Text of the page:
Philippine President Duterte is once again visiting China, this time to discuss contentious issues like the territorial row over the South China Sea. Calls have grown louder for Duterte to take a tough line on Beijing.
Philippine President Rodrigo Duterte's trip to China, from August 28 to September 2, comes amid growing pressure on the leader at home to confront Beijing. The Philippines and China have conflicting territorial claims over parts of the South China Sea, which have soured their bilateral ties.
But since coming to power in 2016, Duterte has so far embraced China and had largely set aside the once-tense standoff between the two nations over the resource-rich waterway. Nevertheless, a series of confrontations in recent weeks have stoked discontent in the Philippines.
Read more: What is the South China Sea row about?
In Beijing, Duterte is going to hold talks with Chinese President Xi Jinping and other high-ranking officials. Duterte's visit will be his fifth to China, but the first during which he plans to finally raise the thorny territorial dispute that has complicated bilateral relations.
In 2016, the Philippines won a landmark case in the Permanent Court of Arbitration in The Hague. The ruling stated that China's overarching claims over the South China Sea have no legal basis under the 1982 UN Convention on the Law of the Sea. It invalidated China's claim, based on its so-called nine-dash line, to historic sovereignty over most of the busy South China Sea waterway.
China refused to participate in the arbitration case and has ignored the resulting ruling.
The right strategy?
But after he took over the reins, Duterte adopted a policy of non-confrontation with China and decided to set aside the maritime ruling in favor of attracting Chinese aid, trade and investment.
Earlier this month, Duterte said he intended to finally discuss the Hague ruling with Xi. "I have about two more years, plus months left (in office). It's about time that we start talking," said Duterte at the time.
The Philippine president has long been criticized by nationalists and left-wing groups for not immediately demanding Chinese compliance with the ruling.
"Besides finally invoking the arbitral tribunal's ruling in 2016, it is high time Duterte asserted vigorously our sovereign rights in the South China Sea," economic analyst JC Punongbayan told DW.
In November, China and the Philippines signed a Memorandum of Understanding which provides a "non-legally binding framework" for joint exploration of offshore energy reserves in the South China Sea, believed to be rich in hydrocarbons.
Duterte welcomed the initiative, saying joint exploration could help resolve the territorial row in the contested waters. He also promised that Philippine interests would be protected.
"The [joint oil and gas exploration] proposal of 60-40 in our favor would be a good start. I hope that it would graduate into something like, towards how we solve the arbitral ruling peacefully," Duterte said in a speech last week.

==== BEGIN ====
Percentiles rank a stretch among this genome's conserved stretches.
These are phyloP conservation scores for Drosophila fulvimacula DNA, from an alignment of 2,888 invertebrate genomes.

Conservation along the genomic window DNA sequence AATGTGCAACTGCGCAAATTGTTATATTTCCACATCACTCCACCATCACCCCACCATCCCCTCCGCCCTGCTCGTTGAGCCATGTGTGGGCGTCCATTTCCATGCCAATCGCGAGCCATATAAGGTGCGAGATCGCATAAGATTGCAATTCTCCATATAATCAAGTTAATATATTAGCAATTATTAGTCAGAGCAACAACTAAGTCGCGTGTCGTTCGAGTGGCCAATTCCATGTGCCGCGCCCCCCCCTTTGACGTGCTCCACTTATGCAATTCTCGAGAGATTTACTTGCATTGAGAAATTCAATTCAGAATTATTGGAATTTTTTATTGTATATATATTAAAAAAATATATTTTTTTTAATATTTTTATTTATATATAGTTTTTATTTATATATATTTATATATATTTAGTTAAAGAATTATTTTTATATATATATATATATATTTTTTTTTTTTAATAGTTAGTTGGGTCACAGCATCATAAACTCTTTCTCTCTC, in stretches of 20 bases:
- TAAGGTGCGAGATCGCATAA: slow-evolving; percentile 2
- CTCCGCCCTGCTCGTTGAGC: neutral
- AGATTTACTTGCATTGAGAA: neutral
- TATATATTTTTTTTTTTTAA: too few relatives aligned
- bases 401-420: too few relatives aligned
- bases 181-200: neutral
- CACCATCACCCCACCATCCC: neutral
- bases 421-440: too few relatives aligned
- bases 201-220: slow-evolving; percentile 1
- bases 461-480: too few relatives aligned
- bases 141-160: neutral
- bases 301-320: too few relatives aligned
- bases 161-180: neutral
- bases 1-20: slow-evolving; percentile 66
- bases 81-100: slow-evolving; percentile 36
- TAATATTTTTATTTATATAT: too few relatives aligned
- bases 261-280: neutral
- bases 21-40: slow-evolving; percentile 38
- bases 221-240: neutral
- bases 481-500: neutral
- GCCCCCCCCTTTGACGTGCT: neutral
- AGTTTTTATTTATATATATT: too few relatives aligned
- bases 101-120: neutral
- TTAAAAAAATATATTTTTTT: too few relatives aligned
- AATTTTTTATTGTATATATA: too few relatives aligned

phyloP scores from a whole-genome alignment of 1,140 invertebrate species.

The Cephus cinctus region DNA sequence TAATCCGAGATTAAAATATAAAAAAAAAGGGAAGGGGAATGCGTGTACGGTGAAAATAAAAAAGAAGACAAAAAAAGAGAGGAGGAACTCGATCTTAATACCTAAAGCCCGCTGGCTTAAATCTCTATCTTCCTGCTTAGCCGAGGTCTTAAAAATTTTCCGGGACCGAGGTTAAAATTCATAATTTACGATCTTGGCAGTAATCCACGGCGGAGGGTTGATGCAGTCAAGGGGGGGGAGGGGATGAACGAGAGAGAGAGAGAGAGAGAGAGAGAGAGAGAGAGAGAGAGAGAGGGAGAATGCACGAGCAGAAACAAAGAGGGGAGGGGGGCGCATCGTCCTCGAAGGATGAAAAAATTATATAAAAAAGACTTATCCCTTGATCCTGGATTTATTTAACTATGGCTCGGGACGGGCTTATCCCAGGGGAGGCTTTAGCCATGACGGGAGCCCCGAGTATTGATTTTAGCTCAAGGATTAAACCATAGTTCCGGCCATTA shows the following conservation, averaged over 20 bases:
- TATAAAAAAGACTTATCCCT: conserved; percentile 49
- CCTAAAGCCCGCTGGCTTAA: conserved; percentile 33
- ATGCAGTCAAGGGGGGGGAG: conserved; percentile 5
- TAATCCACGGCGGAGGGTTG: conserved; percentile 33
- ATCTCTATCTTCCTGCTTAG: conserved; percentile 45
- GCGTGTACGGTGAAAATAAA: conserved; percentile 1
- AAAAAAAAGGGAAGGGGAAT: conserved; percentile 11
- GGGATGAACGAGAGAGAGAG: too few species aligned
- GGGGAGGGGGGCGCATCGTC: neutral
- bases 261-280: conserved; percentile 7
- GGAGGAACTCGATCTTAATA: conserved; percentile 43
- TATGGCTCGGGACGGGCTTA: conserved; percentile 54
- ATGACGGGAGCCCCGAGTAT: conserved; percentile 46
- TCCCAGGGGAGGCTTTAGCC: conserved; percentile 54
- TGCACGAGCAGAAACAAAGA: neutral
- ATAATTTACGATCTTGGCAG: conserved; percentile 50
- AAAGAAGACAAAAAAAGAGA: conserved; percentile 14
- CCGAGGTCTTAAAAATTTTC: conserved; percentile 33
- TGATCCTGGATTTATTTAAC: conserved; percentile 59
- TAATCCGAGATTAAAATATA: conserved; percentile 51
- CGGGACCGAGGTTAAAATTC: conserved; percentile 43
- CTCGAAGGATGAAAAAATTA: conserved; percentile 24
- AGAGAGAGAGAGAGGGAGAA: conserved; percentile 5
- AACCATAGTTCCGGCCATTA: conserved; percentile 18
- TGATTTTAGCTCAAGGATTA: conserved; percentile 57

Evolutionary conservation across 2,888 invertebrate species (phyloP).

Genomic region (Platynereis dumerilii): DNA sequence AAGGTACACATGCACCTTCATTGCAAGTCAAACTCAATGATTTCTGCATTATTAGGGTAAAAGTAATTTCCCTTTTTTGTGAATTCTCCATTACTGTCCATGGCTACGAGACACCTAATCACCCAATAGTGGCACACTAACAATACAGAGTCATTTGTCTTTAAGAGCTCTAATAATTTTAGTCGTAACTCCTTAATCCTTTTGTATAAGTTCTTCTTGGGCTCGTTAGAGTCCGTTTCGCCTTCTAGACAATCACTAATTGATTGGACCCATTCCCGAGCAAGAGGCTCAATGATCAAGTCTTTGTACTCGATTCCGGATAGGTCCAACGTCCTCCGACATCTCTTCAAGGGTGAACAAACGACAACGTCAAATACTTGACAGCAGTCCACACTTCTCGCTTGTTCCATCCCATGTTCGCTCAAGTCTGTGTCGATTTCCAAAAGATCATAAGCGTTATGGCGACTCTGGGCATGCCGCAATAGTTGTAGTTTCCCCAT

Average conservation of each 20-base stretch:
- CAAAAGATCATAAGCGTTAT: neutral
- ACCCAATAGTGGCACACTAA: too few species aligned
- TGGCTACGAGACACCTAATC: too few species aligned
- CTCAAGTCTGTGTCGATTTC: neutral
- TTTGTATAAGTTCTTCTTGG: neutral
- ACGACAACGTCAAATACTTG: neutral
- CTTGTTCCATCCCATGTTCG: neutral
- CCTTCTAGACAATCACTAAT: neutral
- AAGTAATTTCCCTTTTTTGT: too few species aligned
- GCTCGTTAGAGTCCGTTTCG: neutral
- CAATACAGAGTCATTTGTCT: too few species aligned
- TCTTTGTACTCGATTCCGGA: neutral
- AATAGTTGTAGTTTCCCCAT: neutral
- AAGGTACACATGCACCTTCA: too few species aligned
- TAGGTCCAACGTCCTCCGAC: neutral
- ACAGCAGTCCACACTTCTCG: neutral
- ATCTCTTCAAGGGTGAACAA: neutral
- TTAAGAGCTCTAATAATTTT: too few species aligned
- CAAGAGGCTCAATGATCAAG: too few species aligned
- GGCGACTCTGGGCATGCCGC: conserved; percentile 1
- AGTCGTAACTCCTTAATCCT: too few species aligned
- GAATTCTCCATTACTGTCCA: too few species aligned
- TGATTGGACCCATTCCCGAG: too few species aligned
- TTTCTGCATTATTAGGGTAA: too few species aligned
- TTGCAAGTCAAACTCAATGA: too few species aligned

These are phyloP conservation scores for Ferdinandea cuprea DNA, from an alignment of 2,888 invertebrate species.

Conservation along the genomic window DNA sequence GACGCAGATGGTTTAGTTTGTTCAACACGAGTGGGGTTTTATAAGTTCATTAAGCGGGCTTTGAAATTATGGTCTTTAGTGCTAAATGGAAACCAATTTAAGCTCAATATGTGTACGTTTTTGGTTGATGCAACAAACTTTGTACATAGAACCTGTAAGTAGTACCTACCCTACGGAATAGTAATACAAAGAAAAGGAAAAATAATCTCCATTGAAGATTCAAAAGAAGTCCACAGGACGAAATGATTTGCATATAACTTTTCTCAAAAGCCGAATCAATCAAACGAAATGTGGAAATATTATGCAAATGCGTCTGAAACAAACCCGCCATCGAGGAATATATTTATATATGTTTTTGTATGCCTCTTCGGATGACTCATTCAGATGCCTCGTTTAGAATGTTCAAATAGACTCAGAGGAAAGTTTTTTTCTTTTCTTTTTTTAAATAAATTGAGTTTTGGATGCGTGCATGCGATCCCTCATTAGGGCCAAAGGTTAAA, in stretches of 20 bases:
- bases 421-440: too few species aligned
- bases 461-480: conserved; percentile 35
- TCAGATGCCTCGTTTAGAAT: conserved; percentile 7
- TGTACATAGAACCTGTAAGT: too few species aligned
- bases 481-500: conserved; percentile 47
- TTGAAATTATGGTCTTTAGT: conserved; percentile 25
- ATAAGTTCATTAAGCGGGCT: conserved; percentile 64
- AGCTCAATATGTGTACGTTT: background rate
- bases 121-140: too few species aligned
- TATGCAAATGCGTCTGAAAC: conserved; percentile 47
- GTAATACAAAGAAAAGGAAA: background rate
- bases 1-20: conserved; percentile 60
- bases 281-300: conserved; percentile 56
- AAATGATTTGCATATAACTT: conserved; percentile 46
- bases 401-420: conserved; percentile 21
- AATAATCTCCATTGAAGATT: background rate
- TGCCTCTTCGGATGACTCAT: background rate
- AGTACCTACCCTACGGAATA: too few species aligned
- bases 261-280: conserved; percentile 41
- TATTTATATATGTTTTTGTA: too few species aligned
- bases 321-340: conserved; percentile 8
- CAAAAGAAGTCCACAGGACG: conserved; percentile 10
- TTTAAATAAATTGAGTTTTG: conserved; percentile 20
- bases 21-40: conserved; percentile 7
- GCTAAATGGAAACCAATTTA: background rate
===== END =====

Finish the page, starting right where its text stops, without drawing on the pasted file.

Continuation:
"It's doubtful whether the Philippines, by itself, has enough wherewithal to extract oil and gas resources in the sea. However, Duterte should be extremely careful in entering any legally-binding joint exploration with China. Many legal experts warn this could contravene our sovereign rights," Punongbayan said.
Unfulfilled economic promises
While Chinese private investments in the Philippines have increased in recent years, Beijing's pledge to invest in the Duterte government's "Build. Build. Build." program has been slow to materialize.
The initiative is the centerpiece of the Duterte administration's economic policy, aimed at bringing down the poverty rate from 21.6% to 14% by 2022 by expanding the building of infrastructure such as roads, airports and railways.
The unfulfilled economic promises, along with the continued harassment of Filipino fishermen by the Chinese coast guard and fishermen, have contributed to an anti-Chinese sentiment in the Philippines.
Bilateral relations took a wrong turn after a Chinese fishing trawler hit and sank a Filipino boat in June, triggering a public outcry in the Philippines and criticism from opposition politicians and former officials.
'Expect the best'
Richard Heydarian, a political analyst, told DW that Duterte's China visit could be seen as the president's attempt to mollify the Philippine public.
"It could be a double-edged sword. The frequency of his visits to China definitely says a lot about the president's priorities and who he sees as his ultimate strategic patron. But the president could use this meeting to selectively justify resource-sharing agreements with China," said Heydarian.
Jose Antonio Custodio, a security analyst and critic of Duterte, called the visit a "public relations campaign."
"This is an orchestrated plot to pacify the public in light of China's encroachment in Philippine territory and to bolster Duterte's strongman image in the face of growing hostility at home. It is posturing," Custodio told DW.
Presidential Spokesperson Salvador Panelo dismissed the criticism.
"The president is complying with his commitment. He said three years ago that there would come a time when he would enforce The Hague Ruling. This is the time now," Panelo told DW. "We can only expect the best. The president is always firm. He is a master tactician. When he says he will do something, it is precisely what he does. He only tells you when it is done," Panelo said.